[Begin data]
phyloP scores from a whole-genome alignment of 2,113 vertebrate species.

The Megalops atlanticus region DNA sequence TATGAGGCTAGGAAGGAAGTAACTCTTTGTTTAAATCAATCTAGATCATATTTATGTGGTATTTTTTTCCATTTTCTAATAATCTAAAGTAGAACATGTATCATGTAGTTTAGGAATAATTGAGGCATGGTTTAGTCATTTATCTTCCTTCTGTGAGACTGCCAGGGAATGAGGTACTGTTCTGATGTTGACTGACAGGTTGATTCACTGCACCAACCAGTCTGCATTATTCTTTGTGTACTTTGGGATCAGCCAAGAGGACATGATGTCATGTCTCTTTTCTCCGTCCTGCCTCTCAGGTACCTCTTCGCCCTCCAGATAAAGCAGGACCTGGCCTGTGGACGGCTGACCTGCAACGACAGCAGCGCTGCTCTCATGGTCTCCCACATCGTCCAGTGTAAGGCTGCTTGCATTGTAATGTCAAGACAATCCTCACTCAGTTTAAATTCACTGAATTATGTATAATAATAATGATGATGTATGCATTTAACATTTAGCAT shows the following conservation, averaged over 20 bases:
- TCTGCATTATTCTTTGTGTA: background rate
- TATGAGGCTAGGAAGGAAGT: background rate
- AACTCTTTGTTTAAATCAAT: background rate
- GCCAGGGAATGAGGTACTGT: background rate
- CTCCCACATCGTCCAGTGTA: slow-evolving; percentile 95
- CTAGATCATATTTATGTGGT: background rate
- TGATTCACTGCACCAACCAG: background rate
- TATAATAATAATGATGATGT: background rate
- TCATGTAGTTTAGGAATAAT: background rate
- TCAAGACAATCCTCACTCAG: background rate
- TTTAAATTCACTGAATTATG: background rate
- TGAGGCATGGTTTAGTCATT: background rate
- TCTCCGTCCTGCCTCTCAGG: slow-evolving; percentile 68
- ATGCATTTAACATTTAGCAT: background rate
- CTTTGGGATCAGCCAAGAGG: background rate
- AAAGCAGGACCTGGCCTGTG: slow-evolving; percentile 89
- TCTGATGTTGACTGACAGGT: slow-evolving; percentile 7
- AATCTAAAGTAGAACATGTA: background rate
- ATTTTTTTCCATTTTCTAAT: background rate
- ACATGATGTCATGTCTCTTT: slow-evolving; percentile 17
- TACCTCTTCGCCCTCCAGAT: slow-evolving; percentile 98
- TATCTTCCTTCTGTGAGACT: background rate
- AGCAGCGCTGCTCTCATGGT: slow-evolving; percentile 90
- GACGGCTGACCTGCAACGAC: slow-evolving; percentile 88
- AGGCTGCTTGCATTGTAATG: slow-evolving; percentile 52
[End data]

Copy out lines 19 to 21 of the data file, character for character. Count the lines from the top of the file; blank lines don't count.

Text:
- TCTGATGTTGACTGACAGGT: slow-evolving; percentile 7
- AATCTAAAGTAGAACATGTA: background rate
- ATTTTTTTCCATTTTCTAAT: background rate